If yesteryear bathing meant health and cleanliness, today it means pleasure. The historian of technique Sigfried Giedion described the historical evolution of the bath between the two poles of rejuvenation and hygiene: either as a means to regenerate the human body, or as a device for personal grooming. The immersion in hot or cold water served to restore bodies worn out by disease or age, and was also used to remove everyday dirt from the skin or hair. The discovery of germs united both functions, and health and hygiene have since become inseparable, as the twin purposes of regular bathing. However, today we put our health in the hands of medicine, and entrust daily hygiene to the perfunctory shower – initially conceived as a mechanization of washing developed in the collective context of barracks –, whereas the bath is reserved to the sensual pleasures of self-absorbed hedonism.
The modern plumbing revolution, which replaced the washing furniture of bowls and jars with sanitary fittings, turned episodic bathing into a frequent practice, and generalized in the domestic realm what until then had taken place in thermal or public baths, thus fragmenting in individual or familiar precincts the social or communal nature of the spaces of water. This gradual cloistering and privatization of healthy immersion increasingly diminished the importance both of the urban bathhouses and of spas linked to thermal springs, spaces of spontaneous socialization that ended up being associated to specific minorities or to older sectors of the population. But currently we are witnessing a boom of urban spas and thermal baths in natural environments that are addressed to a new public, eager to pursue well-being and also in permanent search of experiences, understood as a new form of consumption.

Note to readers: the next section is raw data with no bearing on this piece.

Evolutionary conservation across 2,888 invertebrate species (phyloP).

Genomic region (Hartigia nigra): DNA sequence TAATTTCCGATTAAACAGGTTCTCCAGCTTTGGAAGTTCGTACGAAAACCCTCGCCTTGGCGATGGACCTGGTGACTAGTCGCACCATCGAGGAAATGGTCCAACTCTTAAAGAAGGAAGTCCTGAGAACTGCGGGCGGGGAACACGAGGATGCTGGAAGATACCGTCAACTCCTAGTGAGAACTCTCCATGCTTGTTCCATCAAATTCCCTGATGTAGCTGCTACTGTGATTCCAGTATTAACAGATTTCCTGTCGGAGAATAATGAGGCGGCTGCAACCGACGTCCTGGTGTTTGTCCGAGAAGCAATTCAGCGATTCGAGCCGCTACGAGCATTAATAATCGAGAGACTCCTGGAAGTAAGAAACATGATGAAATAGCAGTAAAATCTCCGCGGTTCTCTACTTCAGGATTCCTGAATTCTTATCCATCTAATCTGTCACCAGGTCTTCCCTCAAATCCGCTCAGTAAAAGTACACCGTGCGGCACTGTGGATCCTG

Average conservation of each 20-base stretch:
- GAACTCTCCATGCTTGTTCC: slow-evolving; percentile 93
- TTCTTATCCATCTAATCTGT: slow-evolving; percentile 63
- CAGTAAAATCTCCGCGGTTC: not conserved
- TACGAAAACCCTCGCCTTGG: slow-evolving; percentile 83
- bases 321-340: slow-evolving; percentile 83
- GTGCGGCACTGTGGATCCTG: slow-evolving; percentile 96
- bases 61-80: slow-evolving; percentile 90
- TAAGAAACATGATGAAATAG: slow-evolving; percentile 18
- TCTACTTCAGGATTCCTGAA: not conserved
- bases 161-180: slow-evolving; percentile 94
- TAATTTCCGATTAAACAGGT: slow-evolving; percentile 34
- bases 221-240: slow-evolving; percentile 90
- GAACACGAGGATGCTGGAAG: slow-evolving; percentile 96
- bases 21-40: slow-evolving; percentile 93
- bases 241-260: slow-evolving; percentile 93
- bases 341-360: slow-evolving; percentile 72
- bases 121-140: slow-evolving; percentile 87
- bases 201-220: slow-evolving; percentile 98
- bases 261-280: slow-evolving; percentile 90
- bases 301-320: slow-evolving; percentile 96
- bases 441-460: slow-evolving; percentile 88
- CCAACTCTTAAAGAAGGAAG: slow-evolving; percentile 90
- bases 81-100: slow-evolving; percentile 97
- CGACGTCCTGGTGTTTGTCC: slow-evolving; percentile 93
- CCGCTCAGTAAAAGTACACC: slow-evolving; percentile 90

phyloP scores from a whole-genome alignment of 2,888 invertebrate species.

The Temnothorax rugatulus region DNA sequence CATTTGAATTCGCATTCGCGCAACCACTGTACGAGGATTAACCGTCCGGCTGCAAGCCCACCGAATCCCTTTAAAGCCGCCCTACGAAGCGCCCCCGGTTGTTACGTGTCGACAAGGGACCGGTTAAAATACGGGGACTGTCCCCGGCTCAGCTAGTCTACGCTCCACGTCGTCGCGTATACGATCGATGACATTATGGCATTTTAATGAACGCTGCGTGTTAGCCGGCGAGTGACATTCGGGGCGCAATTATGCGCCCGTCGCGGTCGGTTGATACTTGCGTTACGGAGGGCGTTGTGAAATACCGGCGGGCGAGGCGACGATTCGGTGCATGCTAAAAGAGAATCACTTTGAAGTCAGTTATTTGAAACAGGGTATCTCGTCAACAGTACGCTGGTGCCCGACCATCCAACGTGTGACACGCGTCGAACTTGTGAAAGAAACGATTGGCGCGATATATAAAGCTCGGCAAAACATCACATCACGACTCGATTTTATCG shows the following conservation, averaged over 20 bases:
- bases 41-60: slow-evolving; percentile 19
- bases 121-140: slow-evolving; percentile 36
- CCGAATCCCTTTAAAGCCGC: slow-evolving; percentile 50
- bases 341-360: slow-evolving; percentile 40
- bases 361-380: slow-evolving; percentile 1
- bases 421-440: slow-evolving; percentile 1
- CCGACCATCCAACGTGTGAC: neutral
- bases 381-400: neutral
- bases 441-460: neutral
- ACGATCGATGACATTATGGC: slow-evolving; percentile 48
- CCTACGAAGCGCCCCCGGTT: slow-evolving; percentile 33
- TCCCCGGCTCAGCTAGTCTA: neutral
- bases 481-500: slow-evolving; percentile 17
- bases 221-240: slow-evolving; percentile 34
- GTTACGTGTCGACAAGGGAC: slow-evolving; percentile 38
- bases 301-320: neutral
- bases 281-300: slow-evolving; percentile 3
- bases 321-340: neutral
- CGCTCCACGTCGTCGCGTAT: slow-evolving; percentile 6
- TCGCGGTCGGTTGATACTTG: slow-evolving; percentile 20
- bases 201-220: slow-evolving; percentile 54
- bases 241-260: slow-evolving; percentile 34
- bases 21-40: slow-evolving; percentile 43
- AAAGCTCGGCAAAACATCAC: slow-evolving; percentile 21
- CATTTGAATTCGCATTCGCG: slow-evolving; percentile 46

If the contemporary refurbishment of traditional thermal facilities, these days no longer based on the therapeutical virtues of ‘taking the waters’, entails a welcomed rescue of the bath for the collective realm, it is at the same time a sign of the extension of the cult of the body in our opulent societies. This healthy hedonism, which leaves behind ages of negation and repression, is at the same time a reflection of golden decadence, and also a mark of the prosperity and leisure of the West, which contrasts with the hygienic and sanitary shortages in many destitute regions of a world whose horizons already herald the new water wars. These conflicts, parodically summarized in Spain’s sad regional struggles over the river basins, recall the scarcity and the unequal access to this vital resource that indelibly mark the global biopolitics of water, whose undeniable pleasures cannot make us forget our no less evident privilege.